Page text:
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People only catch fake image manipulation 60 percent of the time

A recent study investigated people’s ability to distinguish between real and reproduced images. The research revealed that people detect manipulated images only 60 percent of the time. Furthermore, less than half of those who identify an image as fake can accurately locate the alterations.

The study, published in the open access journal Cognitive Research: Principles and Implications, was led by Sophie Nightingale of the University of Warwick.

“Our study found that although people performed better than chance at detecting and locating image manipulations, they are far from perfect,” said Nightingale. “This has serious implications because of the high-level of images, and possibly fake images, that people are exposed to on a daily basis through social networking sites, the internet and the media.”

The researchers set up a test with 10 original images and 30 images that had been exposed to five types of manipulation, including physically implausible and physically plausible manipulations. 707 participants were shown 10 random images, half of which were real and half of which were fake. After viewing each picture, the individuals were asked, “Do you think this photo has been digitally altered?”

An average of 60 percent of the manipulated images were correctly identified. The people that detected the fake pictures were prompted to select the regions of the images that had been altered, and only 45 percent of the alterations were properly located.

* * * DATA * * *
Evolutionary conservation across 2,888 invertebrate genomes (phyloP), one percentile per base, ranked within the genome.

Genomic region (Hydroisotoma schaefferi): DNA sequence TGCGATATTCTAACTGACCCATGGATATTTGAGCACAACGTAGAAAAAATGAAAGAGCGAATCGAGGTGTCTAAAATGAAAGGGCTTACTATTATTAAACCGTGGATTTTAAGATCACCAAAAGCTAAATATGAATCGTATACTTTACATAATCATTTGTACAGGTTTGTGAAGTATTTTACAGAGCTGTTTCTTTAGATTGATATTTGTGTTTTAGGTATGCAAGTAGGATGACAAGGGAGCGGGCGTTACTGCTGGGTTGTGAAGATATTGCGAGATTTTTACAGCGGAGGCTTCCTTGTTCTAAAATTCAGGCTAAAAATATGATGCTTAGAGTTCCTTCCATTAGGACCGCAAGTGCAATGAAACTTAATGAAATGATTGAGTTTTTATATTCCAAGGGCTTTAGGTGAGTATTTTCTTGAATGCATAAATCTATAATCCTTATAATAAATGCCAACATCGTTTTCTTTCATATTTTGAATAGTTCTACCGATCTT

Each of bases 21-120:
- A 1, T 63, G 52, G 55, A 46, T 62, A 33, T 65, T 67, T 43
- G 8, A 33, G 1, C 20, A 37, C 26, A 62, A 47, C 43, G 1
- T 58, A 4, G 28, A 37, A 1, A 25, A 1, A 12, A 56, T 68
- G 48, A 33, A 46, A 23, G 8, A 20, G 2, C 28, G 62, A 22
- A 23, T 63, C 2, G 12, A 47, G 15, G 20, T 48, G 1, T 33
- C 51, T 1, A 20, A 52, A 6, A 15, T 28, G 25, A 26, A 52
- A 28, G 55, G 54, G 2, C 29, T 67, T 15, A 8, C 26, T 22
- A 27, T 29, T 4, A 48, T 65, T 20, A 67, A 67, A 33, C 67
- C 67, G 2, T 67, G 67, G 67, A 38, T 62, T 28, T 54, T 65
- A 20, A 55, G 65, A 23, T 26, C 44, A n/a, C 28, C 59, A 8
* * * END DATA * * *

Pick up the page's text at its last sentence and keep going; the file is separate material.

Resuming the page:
Dr. Derrick Watson is a co-author of the study from the University of Warwick.

“We found that people were better at detecting physically implausible manipulations but not any better at locating these manipulations, compared to physically plausible manipulations, explained Dr. Watson. “So even though people are able to detect something is wrong they can’t reliably identify what exactly is wrong with the image.”

Dr. Watson added that “images have a powerful influence on our memories so if people can’t differentiate between real and fake details in photos, manipulations could frequently alter what we believe and remember.”

Co-author Dr. Kimberley Wade said this research will continue in an effort to find better ways to detect fake images. She expressed an urgent need to protect people from the negative effects of photo manipulation.

“People’s poor ability to identify manipulated photos raises problems in the context of legal proceedings where photos may be used as evidence,” said Dr. Wade. “Jurors and members of the court assume these images to be real, though a manipulated image could go undetected with devastating consequences.”

By Chrissy Sexton, Staff Writer

Source:University of Warwick

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